When any game assignment arrives, all sorts of questions usually race through an official’s mind. Who’s playing and where is it being played are immediate, but don’t really matter to a good official, we go where we’re asked. Then comes the one question that does matter to officials: who am I working with? The answer can either cause a sigh of relief or a host of anxieties. It’s best to take a deep breath and remember two key words: crew harmony.
Those two words speak volumes for you as an official as you strive to be successful every game, season after season. It’s no different than the harmony that’s essential in a marriage, a family unit, a work environment or a social organization. No man or woman is an island. No official can be one, either. Officiating is a people business and people must be in harmony to achieve common goals.
A crew is only as good as the crew itself. If one crewmember doesn’t perform as well as his or her crewmates, the game will be evaluated as not being officiated well. Crew members must be on the same page in order for the crew, and thus each individual, to be successful.
So how do you do it, especially on nights when it seems your crew is not in the same book, let alone on the same page?
Mutual respect as officials and more importantly, as human beings, is the first necessary ingredient. Support, communication and humor are other keys.
While all crewmembers must know their responsibilities to the crew and to each other, it is the crew chief in football who must take the initiative in building harmony. In soccer it’s the referee, in baseball it’s the umpire-in-chief and in basketball it’s the lead referee.
In all sports it is usually the veteran. It is every veteran’s responsibility to help younger crewmembers without a condescending attitude. It is the crew chief’s responsibility to create the “family” atmosphere that is crucial to crew harmony.
That family atmosphere may be more easily built and maintained in football and baseball, in which set crews are common. In other sports, referees often work consecutive nights with different partners, all season long. It is extremely important to build harmony, if just for a day.
The process begins with a phone call when the games are first assigned. It may be an icebreaking introduction, a friendly reunion of paths crossing or a straightforward discussion about the game and the travel plans. If possible, traveling to a game together, be it in a car across town or on a plane across country, is a good way to begin establishing harmony.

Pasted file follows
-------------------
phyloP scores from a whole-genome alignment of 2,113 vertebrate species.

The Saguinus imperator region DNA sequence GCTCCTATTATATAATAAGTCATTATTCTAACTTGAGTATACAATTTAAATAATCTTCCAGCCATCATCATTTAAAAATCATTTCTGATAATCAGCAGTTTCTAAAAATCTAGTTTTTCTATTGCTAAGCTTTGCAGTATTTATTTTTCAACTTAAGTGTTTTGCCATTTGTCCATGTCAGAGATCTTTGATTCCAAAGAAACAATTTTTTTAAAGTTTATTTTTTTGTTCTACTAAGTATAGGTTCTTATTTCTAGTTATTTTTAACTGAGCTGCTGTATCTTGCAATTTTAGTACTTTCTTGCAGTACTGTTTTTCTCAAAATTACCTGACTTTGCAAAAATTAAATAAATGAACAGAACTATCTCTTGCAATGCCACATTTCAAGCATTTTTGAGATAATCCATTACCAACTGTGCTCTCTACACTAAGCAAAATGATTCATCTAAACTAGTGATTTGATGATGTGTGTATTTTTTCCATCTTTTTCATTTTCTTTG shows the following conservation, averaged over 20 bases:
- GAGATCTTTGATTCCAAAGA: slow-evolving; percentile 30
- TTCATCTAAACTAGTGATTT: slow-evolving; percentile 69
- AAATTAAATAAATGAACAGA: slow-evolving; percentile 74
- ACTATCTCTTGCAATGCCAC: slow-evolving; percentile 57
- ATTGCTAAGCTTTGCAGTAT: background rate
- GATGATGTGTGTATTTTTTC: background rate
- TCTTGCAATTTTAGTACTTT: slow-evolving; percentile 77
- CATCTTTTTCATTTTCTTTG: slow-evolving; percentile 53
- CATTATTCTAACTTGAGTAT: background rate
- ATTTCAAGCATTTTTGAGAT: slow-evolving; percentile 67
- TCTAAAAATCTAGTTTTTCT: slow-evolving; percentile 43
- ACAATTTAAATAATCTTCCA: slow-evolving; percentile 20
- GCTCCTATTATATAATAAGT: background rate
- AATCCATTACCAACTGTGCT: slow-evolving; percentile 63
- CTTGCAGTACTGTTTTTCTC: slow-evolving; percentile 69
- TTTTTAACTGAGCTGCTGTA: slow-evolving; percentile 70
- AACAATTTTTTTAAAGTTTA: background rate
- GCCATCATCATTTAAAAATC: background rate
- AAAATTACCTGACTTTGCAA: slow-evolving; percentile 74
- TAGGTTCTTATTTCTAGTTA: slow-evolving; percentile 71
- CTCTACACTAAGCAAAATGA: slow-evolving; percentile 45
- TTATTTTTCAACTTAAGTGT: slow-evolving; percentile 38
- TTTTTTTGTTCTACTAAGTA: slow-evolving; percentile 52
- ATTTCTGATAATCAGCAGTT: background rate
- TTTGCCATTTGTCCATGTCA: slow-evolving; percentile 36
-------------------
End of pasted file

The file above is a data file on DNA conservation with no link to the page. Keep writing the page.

The pregame conference is then the main forum for building the harmony that will carry the crew throughout the game. It’s the crew leader’s responsibility to make each person feel comfortable in the pregame. None of the officials should feel intimidated or overwhelmed or in the shadow of another official. If they do, they’ll be hesitant and not make the calls that need to be made. The whole idea is to elevate a new or less-experienced official, to bring him or her up to a higher level so that the whole crew works at a higher level.
One way to do that is to have the new or less-experienced crewmember begin conducting the pregame. The more you let that official participate and throw out ideas, the more comfortable he or she will feel. With a more veteran crew, egos must be put aside for the good of the unit.
When the game begins, the process of building crew harmony continues. No raised eyebrows, negative body language or outward criticism can be tolerated if the crew is to work productively as a team, and thereby earn the respect of the players, coaches and fans.
Don’t ever embarrass a crewmember and imply that you don’t agree with his or her judgment. And keep a sense of humor always, without affecting the flow of the game.
And what happens when it just doesn’t work? What happens when there is friction between partners or dissension among crewmembers?
The crew chief should file a report with the assigner or coordinator with an honest assessment of why it didn’t work. It’s up to the person in charge to see if there is a pattern with a particular official. Then there are further evaluations and rating systems to help deal with individual problems that can disrupt a crew.
And then move on to the next assignment, with the next partner or set of crew members, and with a total commitment to getting it right — together.
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